A systematic review and meta-analysis of the effect of depot antipsychotic frequency on compliance and outcome

Kisely, Steve, Sawyer, Emily, Robinson, Gail and Siskind, Dan (2015) A systematic review and meta-analysis of the effect of depot antipsychotic frequency on compliance and outcome. Schizophrenia Research, 166 1-3: 178-186. doi:10.1016/j.schres.2015.04.028

Author Kisely, Steve
Sawyer, Emily
Robinson, Gail
Siskind, Dan
Title A systematic review and meta-analysis of the effect of depot antipsychotic frequency on compliance and outcome
Journal name Schizophrenia Research   Check publisher's open access policy
ISSN 1573-2509
Publication date 2015-02-05
Year available 2015
Sub-type Article (original research)
DOI 10.1016/j.schres.2015.04.028
Open Access Status Not yet assessed
Volume 166
Issue 1-3
Start page 178
End page 186
Total pages 9
Place of publication Amsterdam, Netherlands
Publisher Elsevier
Language eng
Formatted abstract
Background: Depot antipsychotics are commonly used to improve adherence and clinical outcomes such as relapse and readmission. Dosing regimens vary but are commonly two- and four-weekly. To date, the effect of administration at two-weekly or four-weekly intervals on outcome has not been examined in a meta-analysis.

Aims: A systematic review and meta-analysis on whether the frequency of depot antipsychotic administration (e.g., two- vs four-weekly) makes any difference to compliance and outcome.

Methods: A systematic search of Medline, EMBASE and PsycInfo for RCTs that compared the frequency of depot administration (e.g., two- vs four-weekly) for an equivalent dose. Outcomes were compliance, psychiatric symptomatology, quality of life, adverse drug reactions (ADRs), patient preference, admission rates, bed-days and costs.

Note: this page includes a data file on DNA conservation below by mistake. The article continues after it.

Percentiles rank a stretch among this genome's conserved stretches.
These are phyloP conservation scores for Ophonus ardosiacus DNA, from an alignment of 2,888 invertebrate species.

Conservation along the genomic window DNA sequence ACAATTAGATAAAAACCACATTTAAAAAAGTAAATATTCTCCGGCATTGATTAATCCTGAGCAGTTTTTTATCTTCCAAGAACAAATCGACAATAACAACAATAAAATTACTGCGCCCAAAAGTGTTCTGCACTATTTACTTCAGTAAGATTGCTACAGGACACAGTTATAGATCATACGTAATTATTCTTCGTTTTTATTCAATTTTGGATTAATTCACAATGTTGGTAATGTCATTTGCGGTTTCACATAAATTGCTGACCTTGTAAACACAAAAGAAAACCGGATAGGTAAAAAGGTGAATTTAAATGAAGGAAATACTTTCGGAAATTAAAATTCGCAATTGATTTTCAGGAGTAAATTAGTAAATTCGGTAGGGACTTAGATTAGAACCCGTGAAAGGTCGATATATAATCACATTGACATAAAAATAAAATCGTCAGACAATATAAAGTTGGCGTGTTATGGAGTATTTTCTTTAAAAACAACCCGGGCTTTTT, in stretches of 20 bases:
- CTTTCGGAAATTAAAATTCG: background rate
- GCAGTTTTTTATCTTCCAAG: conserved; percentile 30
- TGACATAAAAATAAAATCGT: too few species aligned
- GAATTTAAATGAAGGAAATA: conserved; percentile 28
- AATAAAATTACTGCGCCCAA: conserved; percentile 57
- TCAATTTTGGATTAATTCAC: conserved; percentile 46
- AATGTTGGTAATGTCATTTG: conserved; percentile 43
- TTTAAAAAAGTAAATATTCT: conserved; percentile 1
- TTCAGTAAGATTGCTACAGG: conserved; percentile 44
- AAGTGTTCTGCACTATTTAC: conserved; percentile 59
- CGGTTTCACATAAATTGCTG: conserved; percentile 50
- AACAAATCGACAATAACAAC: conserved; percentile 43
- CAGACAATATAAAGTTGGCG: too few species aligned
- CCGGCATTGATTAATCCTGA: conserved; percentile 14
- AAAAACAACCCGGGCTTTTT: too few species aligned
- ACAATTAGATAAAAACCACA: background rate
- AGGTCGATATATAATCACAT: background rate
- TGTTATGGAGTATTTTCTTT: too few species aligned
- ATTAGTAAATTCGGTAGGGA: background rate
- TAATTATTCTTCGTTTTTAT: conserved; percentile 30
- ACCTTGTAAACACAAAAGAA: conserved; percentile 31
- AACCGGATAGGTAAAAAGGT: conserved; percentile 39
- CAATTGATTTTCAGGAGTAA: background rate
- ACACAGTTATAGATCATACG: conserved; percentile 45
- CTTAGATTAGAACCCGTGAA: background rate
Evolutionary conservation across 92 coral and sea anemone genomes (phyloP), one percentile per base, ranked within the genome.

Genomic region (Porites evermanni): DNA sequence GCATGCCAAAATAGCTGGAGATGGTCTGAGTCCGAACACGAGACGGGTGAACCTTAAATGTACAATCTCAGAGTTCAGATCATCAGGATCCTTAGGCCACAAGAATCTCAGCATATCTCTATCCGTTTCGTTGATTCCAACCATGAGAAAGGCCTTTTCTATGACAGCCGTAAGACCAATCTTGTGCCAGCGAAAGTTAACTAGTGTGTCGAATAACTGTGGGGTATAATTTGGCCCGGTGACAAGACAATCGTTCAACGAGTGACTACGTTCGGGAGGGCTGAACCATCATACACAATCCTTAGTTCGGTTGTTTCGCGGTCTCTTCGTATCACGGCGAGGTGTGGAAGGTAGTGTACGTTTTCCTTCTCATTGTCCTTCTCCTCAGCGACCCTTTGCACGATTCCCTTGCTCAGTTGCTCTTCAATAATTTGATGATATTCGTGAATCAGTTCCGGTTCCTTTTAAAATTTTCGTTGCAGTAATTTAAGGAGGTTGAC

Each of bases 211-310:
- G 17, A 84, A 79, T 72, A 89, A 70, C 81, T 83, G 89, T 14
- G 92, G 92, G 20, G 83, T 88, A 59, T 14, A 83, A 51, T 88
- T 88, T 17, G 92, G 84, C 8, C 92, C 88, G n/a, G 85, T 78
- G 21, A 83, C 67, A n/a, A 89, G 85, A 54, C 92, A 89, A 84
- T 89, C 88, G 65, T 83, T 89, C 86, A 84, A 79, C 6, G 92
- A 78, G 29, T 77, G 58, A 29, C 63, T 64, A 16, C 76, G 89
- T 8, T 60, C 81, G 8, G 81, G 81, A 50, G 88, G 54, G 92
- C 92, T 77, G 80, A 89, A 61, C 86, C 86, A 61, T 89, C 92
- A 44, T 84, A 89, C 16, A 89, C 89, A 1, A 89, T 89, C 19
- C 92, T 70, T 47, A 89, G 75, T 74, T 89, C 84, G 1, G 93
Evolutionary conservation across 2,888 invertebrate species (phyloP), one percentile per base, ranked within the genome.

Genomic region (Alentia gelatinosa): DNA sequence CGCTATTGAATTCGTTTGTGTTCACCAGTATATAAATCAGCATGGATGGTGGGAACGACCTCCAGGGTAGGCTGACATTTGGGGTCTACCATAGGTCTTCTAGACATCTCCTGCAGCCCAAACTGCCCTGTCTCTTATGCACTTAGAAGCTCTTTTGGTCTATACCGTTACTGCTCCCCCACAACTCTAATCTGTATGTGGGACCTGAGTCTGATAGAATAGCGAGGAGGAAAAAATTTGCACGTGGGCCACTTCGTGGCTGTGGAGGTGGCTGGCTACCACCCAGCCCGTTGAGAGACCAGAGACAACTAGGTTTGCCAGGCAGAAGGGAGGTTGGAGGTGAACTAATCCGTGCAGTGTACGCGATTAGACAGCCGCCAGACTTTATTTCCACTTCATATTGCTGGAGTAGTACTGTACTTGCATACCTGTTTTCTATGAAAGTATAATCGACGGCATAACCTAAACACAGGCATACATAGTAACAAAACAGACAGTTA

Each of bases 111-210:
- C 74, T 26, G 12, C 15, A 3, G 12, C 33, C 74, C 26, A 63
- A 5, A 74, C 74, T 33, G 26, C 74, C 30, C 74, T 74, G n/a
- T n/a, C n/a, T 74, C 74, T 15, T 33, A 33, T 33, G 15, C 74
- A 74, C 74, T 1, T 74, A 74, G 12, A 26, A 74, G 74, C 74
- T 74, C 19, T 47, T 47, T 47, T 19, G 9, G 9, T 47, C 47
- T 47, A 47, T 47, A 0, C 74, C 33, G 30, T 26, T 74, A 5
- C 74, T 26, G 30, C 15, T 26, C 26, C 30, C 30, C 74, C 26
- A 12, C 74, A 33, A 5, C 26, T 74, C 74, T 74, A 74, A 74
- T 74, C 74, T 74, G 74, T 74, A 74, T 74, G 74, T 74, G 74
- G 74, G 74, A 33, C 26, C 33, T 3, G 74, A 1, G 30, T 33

Results: Seven studies from eight papers (n = 3994) were found covering olanzapine, paliperidone, risperidone, haloperidol and fluphenazine enanthate/decanoate with follow-up of up to one year. Meta-analyses were possible for psychotic symptoms and ADRs. There were no differences in psychotic symptoms or quality of life between two- and four-weekly doses. Health service use was not reported. For ADRs, the only significant difference detected was that two-weekly injections were less likely to lead to site pain (RR 0.16, 95% CI 0.07–0.38; 2 studies n = 1667). There were no differences in other ADRs.

Conclusions: There were surprisingly little data on the effect of dosing frequency for an equivalent dose on clinical outcomes. There is a need for long-term studies of a wide range of outcomes including cost-effectiveness. Claims for advantages of new preparations over others require careful evaluation.
Keyword Depot antipsychotic
Dosing frequency
Q-Index Code C1
Q-Index Status Confirmed Code
Institutional Status UQ

Document type: Journal Article
Sub-type: Article (original research)
Collections: Official 2016 Collection
School of Medicine Publications
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